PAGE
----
15th Tim Miles 180 124 152
16th Sebastian Ruthenberg 198 121 159.5
17th Jon Turner 365 10 187.5
18th Joseph Brooks 202 184 193
19th Eric Lynch 299 104 201.5
20th Ben Fineman 106 343 224.5
21st Brent Roberts 228 236 232
22nd J.C. Alvarado 35 489 262
23rd Darrell Dicken 59 466 262.5
24th Travis Rice 13 532 272.5
25th Cory Carroll 21 582 301.5

Annette ObrestadIt’s no surprise who is the top player here. Annette Obrestad (pictured left) had a monster year by taking down the World Series of Poker Europe main event and was one of the most consistent players online, playing under the name Annette_15.

Jared Hamby is another example of overall success. Hamby won three preliminary events during the year and added a runner-up finish at the WPT Mandalay Bay Poker Championship, as well. Playing as TheWacoKidd, Hamby racked up monster points, particularly in the daily $100 rebuys on PokerStars.

Anchored by his success at the Bellagio Cup III, Kevin “BeL0WaB0Ve” Saul did enough online to put himself in third place in the rankings.

These three players clearly had great years, but the individual POY and OPOY rankings hid how truly remarkable they performed throughout the year. This chart shows that arguably no one had better overall results.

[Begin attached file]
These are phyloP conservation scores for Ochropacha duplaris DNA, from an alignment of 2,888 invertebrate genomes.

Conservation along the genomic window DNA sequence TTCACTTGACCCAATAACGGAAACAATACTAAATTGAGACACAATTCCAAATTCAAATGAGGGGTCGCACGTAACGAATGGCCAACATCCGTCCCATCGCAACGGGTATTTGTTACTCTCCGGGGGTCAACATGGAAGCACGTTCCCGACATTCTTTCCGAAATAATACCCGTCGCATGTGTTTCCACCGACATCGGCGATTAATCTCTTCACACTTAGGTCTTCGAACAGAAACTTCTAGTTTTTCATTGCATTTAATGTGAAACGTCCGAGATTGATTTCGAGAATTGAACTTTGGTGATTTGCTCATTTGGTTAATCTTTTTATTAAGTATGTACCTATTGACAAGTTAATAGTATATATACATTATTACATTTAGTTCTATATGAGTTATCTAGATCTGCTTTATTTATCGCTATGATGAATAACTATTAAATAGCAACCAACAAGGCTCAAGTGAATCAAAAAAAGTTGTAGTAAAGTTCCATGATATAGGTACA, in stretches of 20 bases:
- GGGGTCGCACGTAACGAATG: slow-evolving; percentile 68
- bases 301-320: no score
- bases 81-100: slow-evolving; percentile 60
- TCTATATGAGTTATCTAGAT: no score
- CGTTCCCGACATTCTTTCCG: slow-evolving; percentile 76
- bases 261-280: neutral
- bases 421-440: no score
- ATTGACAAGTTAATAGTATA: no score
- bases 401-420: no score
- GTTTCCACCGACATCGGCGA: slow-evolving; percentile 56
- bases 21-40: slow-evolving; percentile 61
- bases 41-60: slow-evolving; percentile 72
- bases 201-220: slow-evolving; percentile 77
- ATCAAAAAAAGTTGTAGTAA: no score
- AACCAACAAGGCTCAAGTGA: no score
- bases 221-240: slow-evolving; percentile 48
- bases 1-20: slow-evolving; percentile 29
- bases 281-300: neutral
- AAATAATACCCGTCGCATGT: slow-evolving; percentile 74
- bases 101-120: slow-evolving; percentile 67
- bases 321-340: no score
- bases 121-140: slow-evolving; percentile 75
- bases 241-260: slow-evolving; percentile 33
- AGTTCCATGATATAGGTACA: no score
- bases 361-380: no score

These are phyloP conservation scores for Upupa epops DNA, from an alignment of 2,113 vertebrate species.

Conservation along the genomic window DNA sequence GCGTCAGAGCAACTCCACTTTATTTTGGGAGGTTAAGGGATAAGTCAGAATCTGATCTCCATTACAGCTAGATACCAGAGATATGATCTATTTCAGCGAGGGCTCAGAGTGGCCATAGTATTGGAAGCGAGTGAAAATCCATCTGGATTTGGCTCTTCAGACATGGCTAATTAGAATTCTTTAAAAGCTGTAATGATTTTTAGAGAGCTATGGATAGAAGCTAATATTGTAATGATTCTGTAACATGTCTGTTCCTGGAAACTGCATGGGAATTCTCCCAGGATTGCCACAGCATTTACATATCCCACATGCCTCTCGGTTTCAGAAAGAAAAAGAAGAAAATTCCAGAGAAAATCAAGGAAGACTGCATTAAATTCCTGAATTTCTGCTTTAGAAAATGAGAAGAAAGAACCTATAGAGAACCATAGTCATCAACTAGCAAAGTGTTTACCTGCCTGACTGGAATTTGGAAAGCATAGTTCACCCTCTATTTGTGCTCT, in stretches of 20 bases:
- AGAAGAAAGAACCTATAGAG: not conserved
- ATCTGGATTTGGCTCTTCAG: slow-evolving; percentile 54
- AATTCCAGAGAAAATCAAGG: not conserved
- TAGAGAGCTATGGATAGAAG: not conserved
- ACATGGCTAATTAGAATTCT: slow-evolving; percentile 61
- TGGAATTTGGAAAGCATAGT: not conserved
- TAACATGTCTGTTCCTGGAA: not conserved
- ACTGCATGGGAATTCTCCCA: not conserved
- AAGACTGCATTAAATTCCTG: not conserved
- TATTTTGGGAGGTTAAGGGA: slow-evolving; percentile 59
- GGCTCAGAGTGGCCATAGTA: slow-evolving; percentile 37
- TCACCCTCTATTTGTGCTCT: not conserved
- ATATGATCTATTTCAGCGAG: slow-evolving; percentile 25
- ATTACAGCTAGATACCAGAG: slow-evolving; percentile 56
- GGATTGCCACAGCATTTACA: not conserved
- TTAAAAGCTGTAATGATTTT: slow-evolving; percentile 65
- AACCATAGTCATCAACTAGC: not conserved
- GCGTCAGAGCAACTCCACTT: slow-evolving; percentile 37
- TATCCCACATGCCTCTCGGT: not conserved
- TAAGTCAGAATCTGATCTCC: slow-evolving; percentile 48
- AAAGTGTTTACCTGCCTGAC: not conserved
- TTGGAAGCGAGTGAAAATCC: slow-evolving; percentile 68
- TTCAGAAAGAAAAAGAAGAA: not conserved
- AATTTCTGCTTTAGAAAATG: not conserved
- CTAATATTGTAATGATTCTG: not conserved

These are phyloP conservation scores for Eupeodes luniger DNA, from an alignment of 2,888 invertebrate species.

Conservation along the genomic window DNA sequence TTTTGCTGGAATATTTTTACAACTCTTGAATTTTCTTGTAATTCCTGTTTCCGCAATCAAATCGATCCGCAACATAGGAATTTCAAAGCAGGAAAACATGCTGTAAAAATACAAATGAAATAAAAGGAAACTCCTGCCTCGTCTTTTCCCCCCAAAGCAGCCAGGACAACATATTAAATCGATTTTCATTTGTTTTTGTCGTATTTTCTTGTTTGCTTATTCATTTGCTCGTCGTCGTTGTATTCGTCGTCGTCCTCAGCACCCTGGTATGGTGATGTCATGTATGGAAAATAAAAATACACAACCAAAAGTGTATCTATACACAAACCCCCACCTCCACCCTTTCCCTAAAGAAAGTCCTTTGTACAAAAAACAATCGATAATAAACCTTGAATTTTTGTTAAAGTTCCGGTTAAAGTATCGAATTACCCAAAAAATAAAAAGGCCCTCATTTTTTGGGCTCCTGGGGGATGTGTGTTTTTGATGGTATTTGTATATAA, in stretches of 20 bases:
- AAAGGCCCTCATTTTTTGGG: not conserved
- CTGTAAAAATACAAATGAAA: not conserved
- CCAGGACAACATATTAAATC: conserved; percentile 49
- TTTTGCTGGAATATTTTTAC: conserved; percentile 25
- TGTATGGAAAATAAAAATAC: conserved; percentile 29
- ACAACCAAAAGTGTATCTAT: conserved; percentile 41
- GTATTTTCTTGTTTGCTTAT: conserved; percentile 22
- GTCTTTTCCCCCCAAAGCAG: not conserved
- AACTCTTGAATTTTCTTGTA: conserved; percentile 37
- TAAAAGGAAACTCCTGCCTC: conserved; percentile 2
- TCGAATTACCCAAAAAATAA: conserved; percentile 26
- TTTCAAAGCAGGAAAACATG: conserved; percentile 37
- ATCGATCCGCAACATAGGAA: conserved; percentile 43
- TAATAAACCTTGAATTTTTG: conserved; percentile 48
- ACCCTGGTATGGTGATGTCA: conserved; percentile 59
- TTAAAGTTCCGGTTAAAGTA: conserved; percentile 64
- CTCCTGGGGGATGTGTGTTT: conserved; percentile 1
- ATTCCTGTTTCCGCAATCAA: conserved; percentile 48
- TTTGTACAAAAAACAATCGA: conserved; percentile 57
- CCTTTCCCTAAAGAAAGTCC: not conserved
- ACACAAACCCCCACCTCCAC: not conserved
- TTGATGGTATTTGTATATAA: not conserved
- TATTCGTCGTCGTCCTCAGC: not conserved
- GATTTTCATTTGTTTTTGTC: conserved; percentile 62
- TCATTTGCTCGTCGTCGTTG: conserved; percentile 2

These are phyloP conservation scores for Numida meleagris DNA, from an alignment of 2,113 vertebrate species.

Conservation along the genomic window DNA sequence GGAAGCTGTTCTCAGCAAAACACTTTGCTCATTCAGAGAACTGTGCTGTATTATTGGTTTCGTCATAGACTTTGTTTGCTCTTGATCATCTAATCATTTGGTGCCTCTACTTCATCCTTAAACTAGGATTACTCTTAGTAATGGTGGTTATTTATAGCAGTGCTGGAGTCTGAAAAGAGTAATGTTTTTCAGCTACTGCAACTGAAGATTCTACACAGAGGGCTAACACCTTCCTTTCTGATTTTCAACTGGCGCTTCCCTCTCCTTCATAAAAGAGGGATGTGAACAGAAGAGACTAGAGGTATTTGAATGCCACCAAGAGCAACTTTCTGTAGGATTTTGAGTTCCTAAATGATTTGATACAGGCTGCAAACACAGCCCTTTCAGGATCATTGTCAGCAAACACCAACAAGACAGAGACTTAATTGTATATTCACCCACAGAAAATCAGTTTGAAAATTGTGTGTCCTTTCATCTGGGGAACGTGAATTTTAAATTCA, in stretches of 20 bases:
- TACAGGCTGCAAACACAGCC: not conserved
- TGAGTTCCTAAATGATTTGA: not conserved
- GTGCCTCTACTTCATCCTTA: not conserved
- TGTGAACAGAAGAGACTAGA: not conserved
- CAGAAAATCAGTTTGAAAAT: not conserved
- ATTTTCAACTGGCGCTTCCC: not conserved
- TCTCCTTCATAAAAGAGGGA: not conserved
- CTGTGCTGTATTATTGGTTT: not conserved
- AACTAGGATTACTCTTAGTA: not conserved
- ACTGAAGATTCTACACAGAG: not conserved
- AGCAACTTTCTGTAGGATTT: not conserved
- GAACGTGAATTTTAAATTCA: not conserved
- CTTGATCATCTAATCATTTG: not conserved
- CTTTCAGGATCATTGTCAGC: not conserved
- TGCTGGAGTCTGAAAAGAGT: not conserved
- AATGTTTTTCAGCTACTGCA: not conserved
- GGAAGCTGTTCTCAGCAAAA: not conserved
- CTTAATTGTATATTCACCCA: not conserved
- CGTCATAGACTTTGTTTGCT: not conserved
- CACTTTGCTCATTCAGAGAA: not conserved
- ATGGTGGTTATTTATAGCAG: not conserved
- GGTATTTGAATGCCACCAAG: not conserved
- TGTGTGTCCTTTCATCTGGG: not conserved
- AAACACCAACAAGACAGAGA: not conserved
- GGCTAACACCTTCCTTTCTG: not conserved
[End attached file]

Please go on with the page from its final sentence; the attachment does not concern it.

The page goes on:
The 2008 Rankings

1st Mike Watson 44 24 34
2nd Ben Fineman 93 30 61.5
3rd Yevgeniy Timoshenko 79 85 82
4th Amit Makhija 21 158 89.5
5th Luke Staudenmaier 160 29 94.5
6th Hafiz Khan 53 159 106
7th James Mackey 29 188 108.5
8th Jesper Hougaard 48 170 109
9th Hevad Khan 59 165 112
10th Matt Graham 69 157 113
11th Mike Sowers 155 86 120.5
12th Zachary Clark 199 73 136
13th Hunter Frey 272 14 138
14th David Baker 275 22 148.5
15th Isaac Baron 266 35 150.5
16th Christian Harder 252 65 158.5
17th Eric Haber 80 240 160
18th David Peters 66 260 163
19th Jeff Williams 204 123 163.5
20th Adam Levy 240 99 169.5
21st Adam Katz 142 220 181
22nd Tim West 354 20 187
23rd Paul Lieu 98 303 200.5
24th Scott Sitron 150 308 229
25th Erick Lindgren 24 447 235.5

Mike WatsonUnlike the year before, only Mike “SirWatts” Watson (pictured right) truly dominated both live and online in 2008. Not only did he win the Bellagio Cup IV, but Watson kept on plugging away with his online play, finishing the year inside the top 25. His combined ranking of 34 was easily best over the rest of the competition.

Unless you are a true pokerphile, it’s likely you’ve never heard of second-place resident Ben “bmf823” Fineman. The young pro excelled at smaller in events in Las Vegas before getting his big payday at the WSOP Circuit main event at Caesars Palace. He was even better online, where he picked up a win at the Full Tilt Online Poker Series.